A cigar wrapper is the tobacco leaf that you see on the outside of the cigar. Most makers agree that a wrapper has the greatest potential to impact the subtle flavor notes of a great cigar. Connecticut started growing tobacco in 1640, eventually producing shade-grown tobacco for wrappers in 1901. Since then, CT farmers have produced some of the finest wrappers in the world. To produce this cash crop, farmers use cheesecloth or nylon netting to help protect the growing leaves from the sun’s rays and damaging winds. The technique has elevated CT-grown shade tobacco wrappers into the top tier of choice from the more than 50 that exist. Historian John Cilio will teach attendees about the histories of tobacco, cigars and Connecticut shade-grown wrappers.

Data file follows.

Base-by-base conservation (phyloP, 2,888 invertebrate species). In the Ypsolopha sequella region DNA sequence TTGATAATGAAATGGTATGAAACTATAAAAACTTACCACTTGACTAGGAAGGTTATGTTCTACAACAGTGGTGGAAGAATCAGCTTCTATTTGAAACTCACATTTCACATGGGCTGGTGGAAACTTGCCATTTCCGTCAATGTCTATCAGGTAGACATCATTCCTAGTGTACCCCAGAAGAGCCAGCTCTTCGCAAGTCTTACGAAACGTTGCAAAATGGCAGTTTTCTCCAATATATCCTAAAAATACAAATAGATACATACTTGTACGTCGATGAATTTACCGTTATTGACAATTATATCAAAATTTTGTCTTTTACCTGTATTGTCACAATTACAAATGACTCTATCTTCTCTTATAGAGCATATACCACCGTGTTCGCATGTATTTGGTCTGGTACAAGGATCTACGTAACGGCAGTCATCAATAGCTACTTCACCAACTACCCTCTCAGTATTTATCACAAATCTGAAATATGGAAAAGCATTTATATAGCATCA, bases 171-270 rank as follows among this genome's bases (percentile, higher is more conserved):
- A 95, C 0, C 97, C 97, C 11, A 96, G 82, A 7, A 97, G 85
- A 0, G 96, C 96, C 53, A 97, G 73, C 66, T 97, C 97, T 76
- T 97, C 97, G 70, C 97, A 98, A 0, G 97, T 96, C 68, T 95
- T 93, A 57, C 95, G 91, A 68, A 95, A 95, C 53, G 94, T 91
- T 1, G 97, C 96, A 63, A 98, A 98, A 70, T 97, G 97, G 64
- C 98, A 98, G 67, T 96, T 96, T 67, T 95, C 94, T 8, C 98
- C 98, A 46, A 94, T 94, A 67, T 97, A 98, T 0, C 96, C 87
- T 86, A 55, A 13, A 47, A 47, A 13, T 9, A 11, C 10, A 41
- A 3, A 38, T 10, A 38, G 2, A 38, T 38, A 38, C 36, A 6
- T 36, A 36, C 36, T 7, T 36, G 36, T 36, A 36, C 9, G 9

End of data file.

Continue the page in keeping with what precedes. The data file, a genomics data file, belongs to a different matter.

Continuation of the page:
Registration begins December 16th, online or by calling the library’s Reference Department at 860-652-7720. Registration with a valid email address is required to receive login information on the day of the Zoom meeting.
About the presenter: John has been telling the stories of history for over a decade. He is a skilled historian with a collection of 15,000 vintage photos and press releases. He has published seven historical books ranging from women working in WWII and their impact on today's business world to vintage helicopters. He is an honorary member of the Danbury, Connecticut WWII Lost Squadron Veterans organization. John hails from a career in IBM corporate marketing and has spoken to large and small audiences in over 60 countries around the world. He lives in Sherman, Connecticut.